"It [the decision] killed a promising, fantastic match. If it's a bad tackle, OK, but frankly it is embarrassing. We have many regrets because we didn't expect to lose the game like that. I feel sorry for the people who watched the game."
Those are the words of Arsene Wenger, not after Tuesday’s humiliating Champions League exit, but from six years ago when his Arsenal team crashed out against Barcelona.
It was the same in 2012 when Wenger’s excuse was not the referee’s performance but fatigue: "We have many regrets because we didn't expect to lose the game like that. I feel sorry for the people who watched the game."
And the same in 2013: "The ref was a bit difficult for us but it is like that. We went close and I’m very proud of the performance of the team, but as well very disappointed for everyone who follows Arsenal."
And the same again in 2014: "Tonight everything went against us because I think we should have been three up before they got a sniff in the game. After we were down to 10 men and had one player injured you cannot change anymore."
And again in 2015: "If you look at the number of shots on target they had you will be surprised. Every defeat hurts. The overall situation is very disappointing."
And again in 2016: "I felt, at 1-1, they were wobbling and insecure. We could not take our chance to score the second goal to put ourselves in a good position."
And AGAIN last night: "Overall it's difficult to understand what's happened. I still must say my team has produced a huge effort and played very well."
And it is that tedious repetition of failure that has become too much for Arsenal fans to bear.
Take a 5-1 defeat against a team of Bayern Munich’s immense quality in isolation (particularly given the complication of the red card) and it’s an understandable result – hugely disappointing for the supporters, yes; but understandable.
A simple glance at Arsenal current status doesn’t point to a club and a manager in crisis either. After all, they are just two points outside of the Champions League places and still in the FA Cup at the quarter-final stage.
Yet it is the numbing predictability of Arsenal’s annual collapse that has finally ground down the goodwill towards the manager from the majority in the club's fan-base and the nation's media.
The question of whether Arsene Wenger should be considered to blame for Arsenal’s malaise was debated throughout the club’s trophy-less decade. And the recent FA Cup successes haven’t done much to stifle those debates.
But by now the answer is surely unequivocal. Arsene Wenger is a busted flush.
Wenger's first decade in the Premier League sparked a welcome evolution of the way football is played and talked about in England. His tactical understanding, innovative techniques and vast knowledge of the game outside of the British Isles helped Arsenal build a ground-breaking creative game to go alongside the club’s established defensive identity.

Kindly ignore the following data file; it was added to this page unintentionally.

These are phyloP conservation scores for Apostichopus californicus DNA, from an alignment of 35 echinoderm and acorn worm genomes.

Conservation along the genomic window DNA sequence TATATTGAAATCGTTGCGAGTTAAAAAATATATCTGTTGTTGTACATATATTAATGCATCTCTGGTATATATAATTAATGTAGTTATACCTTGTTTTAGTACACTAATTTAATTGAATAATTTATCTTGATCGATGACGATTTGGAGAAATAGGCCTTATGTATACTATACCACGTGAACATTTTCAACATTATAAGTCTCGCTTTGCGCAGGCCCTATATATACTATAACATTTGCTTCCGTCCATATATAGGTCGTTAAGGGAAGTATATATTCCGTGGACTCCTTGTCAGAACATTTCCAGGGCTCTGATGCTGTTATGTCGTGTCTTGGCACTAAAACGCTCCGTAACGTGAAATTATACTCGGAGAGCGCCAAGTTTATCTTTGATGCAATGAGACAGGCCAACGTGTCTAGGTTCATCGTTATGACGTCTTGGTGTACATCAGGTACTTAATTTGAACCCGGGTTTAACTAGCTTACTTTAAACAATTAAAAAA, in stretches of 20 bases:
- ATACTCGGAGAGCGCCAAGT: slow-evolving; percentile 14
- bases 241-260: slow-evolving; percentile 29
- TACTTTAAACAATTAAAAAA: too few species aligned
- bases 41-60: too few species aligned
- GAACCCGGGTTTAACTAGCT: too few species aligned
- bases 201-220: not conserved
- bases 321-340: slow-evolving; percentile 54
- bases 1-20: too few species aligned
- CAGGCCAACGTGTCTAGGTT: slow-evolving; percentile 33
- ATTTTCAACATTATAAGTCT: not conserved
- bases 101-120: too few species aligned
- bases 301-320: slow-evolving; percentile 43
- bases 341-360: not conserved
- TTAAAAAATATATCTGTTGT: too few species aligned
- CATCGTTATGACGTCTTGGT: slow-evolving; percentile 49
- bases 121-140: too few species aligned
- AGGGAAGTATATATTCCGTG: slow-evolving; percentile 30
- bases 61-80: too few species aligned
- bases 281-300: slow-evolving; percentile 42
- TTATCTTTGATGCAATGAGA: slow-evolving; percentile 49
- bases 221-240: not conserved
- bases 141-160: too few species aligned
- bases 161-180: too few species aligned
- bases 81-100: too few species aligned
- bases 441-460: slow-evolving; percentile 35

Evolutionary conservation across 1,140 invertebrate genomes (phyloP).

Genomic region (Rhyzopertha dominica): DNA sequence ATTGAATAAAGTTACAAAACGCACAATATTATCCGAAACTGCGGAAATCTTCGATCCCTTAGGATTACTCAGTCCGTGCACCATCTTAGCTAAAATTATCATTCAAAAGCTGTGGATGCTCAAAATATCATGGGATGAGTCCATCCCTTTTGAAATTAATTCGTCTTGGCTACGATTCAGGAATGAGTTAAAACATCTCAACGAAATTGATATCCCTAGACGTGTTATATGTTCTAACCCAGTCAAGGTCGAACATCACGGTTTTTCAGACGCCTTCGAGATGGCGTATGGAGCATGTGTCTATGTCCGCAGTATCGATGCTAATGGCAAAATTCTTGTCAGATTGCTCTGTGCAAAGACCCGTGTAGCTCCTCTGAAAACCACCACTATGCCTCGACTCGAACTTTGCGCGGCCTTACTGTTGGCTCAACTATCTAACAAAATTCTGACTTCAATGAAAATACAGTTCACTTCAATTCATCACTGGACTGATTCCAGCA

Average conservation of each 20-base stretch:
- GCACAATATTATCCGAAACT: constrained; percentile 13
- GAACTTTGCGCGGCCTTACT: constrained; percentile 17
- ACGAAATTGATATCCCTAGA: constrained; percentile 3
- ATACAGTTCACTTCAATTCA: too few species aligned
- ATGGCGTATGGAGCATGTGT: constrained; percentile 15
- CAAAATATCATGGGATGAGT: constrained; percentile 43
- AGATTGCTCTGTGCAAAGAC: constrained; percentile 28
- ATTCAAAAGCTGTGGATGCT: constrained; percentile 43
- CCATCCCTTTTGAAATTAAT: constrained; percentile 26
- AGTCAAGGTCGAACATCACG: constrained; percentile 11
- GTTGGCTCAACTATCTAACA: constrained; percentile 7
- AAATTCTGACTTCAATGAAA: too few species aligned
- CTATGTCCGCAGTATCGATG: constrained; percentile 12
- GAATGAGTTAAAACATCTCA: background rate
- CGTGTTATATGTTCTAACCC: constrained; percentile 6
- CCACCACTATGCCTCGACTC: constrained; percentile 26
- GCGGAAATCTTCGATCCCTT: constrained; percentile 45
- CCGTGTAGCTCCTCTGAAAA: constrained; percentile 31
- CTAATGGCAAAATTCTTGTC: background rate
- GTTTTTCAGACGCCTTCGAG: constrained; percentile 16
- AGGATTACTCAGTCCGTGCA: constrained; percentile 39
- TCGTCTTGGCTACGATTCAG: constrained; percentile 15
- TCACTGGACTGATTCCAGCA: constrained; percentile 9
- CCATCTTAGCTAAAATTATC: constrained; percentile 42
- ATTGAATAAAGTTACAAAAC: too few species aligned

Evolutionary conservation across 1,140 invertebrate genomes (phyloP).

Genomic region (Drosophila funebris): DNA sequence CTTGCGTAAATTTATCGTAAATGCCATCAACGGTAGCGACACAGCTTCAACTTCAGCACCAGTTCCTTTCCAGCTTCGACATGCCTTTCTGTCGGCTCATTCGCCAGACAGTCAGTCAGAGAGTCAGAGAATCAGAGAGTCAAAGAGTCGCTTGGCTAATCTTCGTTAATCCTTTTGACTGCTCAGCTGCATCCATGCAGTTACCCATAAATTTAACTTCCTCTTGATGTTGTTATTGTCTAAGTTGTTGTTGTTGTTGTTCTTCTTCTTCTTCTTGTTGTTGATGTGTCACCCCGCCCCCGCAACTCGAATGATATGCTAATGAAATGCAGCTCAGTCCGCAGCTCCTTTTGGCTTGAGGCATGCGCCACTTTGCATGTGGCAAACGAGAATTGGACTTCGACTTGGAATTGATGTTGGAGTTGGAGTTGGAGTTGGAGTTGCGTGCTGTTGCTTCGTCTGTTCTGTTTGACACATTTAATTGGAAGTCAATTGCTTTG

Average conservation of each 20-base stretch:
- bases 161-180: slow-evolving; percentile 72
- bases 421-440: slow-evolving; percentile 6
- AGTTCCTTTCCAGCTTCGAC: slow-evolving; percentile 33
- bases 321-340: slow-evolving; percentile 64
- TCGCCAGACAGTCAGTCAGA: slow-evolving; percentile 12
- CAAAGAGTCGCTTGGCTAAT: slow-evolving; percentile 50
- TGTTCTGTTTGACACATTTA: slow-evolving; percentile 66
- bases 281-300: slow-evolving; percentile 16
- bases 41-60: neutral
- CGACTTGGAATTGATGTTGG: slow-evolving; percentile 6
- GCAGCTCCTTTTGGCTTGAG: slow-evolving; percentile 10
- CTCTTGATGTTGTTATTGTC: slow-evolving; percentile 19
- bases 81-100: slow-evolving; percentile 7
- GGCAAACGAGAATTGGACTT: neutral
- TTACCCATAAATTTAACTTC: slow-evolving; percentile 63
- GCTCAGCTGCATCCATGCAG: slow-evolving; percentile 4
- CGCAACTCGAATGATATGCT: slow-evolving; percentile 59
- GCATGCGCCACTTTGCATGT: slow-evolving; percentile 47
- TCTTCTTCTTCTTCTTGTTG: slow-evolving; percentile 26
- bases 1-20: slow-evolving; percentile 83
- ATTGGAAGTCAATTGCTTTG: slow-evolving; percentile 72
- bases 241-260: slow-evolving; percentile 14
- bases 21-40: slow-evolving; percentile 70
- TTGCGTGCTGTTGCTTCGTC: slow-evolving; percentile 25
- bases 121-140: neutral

But Arsenal’s rivals caught up; Wenger’s USP became something to target for a new wave of European managers; and slowly but surely that defensive identity that Wenger inherited faded away. The resulting downturn was unfortunately inevitable, but the manner in which it has occurred has highlighted the Frenchman's weaknesses and blindspots.
An ideological switch in the mid 2000s (inspired by the Spanish style that dominated domestic and international football) was commendable but poorly executed. A reluctance to replace Gilberto Silva with a genuine defensive midfielder hindered the club’s title challenges for many years. And a lack of ruthlessness when trimming the fat has led to a squad with clear technical weaknesses and damaging physiological shortcomings.
For supporters of lower division clubs (or even lower Premier League teams) Arsenal's is not a position that's easy to sympathise with. But the monotonous regularity of Arsenal’s failings has helped foster an environment around the club that is at best unhealthy, at worst poisonous.
Every year it’s the same: Promise big things, struggle against the bigger teams, flirt with a title challenge, and then fall away in spectacular fashion at home and abroad. That ‘crisis’ is typically followed by a strong run of form when chances of winning the major honours has gone, leading to a positive vibe at the end of the season and hope for a better things through the summer. But all that ultimately achieves is setting the club up to start the miserable cycle all over again.
Arsenal should be better than this. They’ve got spending power, high wage possibilities, huge support and players of world-class quality. Settling for a cup run and a push for top four should not be the ceiling.
But Wenger has created an environment, either through stubbornness or an inability to change, in which that is very much the ceiling; an environment where players who challenge authority and refuse to accept mediocrity are shunned. And for that reason it’s time for him to step aside.
It’s a sad way to end such an illustrious career. Yet in truth the end didn’t come against Bayern Munich on Tuesday night, but many years ago. And season after season, failure after failure, we are served up a painful reminder that Wenger’s Arsenal are long past their sell-by date.